Illustration by Ryan Doan
Said to inhabit the Pine Barrens of Southern New Jersey, this creature has been given many different variations on how it looks. All versions however claim the creature is bipedal and has huge, leathery bat wings, horns and a long, forked tail.
Some versions give it the elongated head of a goat or horse, others the head of a dragon or demon. Sometimes its arms are tiny, other times they are massive, and it is even commonly said that its body is that of a kangaroo. All variations however claim that it is violent, dangerous, and lets out a "blood-curdling scream".
Having grown quite infamous, the Jersey Devil has worked its way into pop culture, giving it's name to NJ's NHL team, and even appearing on an early episode of X-Files.
The earliest legend of the Jersey Devil trails all the way back to the 1700s:
"Mother Leeds was not living a wealthy lifestyle by any means. Her husband was a drunkard who made few efforts to provide for his wife and twelve children. Reaching the point of absolute exasperation upon learning of her thirteenth child, she raised her hands to the heavens and proclaimed “Let this one be a devil! In 1735, Mother Leeds was in labor on a stormy night. The child was born normal, but within minutes however, Mother Leeds’s unholy wish of months before began to come to fruition.
"The baby started to change, and metamorphosed right before her very eyes. Within moments it transformed from a beautiful newborn baby into a hideous creature unlike anything the world had ever seen. The wailing infant began growing at an incredible rate. It sprouted horns from the top of its head and talon-like claws tore through the tips of its fingers. Leathery bat-like wings unfurled from its back, and hair and feathers sprouted all over the child’s body. Its eyes began glowing bright red as they grew larger in the monster’s gnarled and snarling face.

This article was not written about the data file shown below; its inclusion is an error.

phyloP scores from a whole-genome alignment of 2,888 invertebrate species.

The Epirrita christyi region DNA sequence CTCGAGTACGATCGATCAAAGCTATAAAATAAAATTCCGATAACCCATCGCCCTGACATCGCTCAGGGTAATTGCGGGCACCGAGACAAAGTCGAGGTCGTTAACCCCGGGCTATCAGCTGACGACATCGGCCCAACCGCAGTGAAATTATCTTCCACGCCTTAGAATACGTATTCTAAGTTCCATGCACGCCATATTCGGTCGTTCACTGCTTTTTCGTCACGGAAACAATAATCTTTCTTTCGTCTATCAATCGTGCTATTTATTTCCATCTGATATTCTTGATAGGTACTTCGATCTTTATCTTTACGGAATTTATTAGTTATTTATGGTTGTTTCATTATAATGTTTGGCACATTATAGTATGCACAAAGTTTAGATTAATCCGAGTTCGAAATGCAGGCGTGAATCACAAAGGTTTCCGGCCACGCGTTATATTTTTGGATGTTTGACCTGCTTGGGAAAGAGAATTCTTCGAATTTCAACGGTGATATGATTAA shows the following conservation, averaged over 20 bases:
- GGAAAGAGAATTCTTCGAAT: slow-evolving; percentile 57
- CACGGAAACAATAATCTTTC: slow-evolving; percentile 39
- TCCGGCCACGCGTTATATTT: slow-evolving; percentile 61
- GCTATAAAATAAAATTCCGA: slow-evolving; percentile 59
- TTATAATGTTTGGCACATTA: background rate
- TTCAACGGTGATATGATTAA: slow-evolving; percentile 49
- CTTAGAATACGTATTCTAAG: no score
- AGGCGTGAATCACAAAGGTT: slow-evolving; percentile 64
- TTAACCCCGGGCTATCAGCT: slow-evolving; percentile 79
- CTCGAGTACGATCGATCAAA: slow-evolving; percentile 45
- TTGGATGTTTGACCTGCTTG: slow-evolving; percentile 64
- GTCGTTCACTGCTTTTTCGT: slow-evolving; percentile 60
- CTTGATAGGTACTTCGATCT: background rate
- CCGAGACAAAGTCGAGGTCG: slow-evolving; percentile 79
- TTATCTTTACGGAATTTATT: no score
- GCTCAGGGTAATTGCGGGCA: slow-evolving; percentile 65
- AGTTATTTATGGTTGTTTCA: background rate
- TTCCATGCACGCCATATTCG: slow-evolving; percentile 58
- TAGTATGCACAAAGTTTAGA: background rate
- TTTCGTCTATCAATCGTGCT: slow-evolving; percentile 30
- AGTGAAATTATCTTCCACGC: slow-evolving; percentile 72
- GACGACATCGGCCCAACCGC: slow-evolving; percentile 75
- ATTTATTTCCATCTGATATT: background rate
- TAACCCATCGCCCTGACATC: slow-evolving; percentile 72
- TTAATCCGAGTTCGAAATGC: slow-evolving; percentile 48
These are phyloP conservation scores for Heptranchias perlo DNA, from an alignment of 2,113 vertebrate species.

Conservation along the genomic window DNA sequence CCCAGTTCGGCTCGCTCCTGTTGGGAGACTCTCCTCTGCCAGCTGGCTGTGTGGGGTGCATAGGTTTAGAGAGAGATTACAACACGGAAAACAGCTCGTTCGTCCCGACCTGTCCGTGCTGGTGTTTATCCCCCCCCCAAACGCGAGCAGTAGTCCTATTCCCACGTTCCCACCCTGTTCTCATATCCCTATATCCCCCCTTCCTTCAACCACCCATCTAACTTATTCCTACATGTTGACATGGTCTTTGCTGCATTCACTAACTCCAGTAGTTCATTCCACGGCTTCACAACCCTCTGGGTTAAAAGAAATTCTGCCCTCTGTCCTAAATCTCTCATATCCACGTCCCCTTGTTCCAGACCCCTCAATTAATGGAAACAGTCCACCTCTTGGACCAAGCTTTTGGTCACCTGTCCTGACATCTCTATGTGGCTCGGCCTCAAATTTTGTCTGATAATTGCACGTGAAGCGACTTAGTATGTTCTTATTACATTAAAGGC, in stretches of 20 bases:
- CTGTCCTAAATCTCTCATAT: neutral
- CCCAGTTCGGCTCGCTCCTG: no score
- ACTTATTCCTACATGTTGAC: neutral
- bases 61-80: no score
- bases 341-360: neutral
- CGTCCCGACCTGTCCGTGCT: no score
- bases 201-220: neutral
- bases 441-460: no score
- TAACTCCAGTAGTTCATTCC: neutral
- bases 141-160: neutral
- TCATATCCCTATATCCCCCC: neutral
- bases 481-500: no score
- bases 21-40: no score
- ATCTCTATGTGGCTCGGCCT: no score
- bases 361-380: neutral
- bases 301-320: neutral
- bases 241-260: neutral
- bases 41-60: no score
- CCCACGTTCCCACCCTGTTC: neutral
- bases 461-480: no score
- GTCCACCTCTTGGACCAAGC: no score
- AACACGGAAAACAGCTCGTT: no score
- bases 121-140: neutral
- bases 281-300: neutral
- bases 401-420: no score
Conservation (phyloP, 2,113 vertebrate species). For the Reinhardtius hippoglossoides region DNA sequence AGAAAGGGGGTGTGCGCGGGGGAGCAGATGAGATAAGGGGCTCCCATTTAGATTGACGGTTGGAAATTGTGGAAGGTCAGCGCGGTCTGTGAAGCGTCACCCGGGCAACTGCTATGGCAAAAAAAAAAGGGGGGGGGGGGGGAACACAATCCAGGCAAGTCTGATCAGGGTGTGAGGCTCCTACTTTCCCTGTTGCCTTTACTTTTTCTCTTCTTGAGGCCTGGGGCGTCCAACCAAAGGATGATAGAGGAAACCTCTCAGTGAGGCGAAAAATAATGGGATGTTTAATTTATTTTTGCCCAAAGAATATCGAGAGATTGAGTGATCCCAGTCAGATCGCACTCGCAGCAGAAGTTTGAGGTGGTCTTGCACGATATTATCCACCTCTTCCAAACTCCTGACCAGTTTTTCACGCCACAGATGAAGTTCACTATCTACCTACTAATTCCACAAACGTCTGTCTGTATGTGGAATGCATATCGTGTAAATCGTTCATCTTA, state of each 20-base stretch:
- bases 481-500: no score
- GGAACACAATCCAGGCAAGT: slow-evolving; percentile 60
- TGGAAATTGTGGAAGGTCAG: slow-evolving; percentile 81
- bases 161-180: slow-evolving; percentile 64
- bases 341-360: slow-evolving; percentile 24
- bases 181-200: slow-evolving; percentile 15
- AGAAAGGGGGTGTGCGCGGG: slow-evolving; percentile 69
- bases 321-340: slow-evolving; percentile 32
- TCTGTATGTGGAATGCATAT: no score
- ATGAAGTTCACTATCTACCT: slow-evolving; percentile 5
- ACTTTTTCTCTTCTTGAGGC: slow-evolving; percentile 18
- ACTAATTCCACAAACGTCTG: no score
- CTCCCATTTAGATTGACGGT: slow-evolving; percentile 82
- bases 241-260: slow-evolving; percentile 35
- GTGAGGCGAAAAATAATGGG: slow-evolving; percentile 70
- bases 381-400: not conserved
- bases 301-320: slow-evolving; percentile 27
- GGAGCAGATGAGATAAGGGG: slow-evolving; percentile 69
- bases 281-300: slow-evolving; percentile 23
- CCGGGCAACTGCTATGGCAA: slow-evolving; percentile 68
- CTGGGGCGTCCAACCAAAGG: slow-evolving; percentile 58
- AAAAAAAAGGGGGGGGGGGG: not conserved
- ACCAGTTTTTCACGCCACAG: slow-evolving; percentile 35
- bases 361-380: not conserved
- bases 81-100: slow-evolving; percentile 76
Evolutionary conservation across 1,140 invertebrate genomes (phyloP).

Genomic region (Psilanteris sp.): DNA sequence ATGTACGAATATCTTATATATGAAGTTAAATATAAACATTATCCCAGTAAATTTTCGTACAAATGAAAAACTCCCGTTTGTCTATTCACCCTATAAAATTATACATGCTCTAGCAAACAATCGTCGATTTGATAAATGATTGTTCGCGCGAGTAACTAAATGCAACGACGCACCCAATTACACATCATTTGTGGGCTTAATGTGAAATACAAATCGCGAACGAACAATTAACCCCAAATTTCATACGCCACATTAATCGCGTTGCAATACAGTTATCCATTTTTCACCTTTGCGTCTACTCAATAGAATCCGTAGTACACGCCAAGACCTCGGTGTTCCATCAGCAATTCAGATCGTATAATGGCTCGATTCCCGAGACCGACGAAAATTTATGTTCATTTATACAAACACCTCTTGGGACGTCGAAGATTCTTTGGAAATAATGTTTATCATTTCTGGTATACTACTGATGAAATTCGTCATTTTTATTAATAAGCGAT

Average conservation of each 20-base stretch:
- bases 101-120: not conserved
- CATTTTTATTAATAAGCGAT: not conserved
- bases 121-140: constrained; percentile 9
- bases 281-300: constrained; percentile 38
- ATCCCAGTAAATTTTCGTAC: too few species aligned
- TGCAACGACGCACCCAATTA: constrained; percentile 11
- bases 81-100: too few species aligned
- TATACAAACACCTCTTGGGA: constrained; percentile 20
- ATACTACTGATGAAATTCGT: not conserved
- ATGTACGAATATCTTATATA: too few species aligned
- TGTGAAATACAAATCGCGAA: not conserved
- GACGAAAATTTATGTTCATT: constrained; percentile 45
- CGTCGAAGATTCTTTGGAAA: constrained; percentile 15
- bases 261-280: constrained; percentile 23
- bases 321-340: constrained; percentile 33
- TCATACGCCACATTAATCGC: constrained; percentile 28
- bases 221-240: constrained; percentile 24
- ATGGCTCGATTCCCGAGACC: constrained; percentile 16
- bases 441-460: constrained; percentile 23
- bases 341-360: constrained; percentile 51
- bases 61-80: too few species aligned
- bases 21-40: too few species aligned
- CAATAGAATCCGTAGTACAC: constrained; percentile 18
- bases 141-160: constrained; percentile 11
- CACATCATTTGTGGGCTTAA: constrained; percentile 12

"The creature savagely attacked its own mother, killing her, then turned its attention to the rest of the horrified onlookers who witnessed its tempestuous transformation. It flew at them, clawing and biting, voicing unearthly shrieks the entire time. It tore the midwives limb from limb, maiming some and killing others. The monster then knocked down the door to the next room where its own father and siblings cowered in fear and attacked them all, killing as many as it could. Those who survived to tell the tale then watched in horror as the rotten beast sprinted to the chimney and flew up it, destroying it on the way and leaving a pile of rubble in its wake. The creature then made good its escape into the darkness and desolation of the Pine Barrens, where it has lived ever since. To this day the creature, known varyingly as the Leeds Devil and the Jersey Devil, claims the Pines as its own, and terrorizes any who are unfortunate enough to encounter it."
It is believed by some that Mother Leeds was Deborah Leeds, and this is given credence by the fact that her husband, Japhet, claimed twelve children in his will, as well as the fact that they lived in the area known today as the Pine Barrens. Leeds is also the name of one of New Jersey's earliest settlers, and descendants of the bloodline still live there today.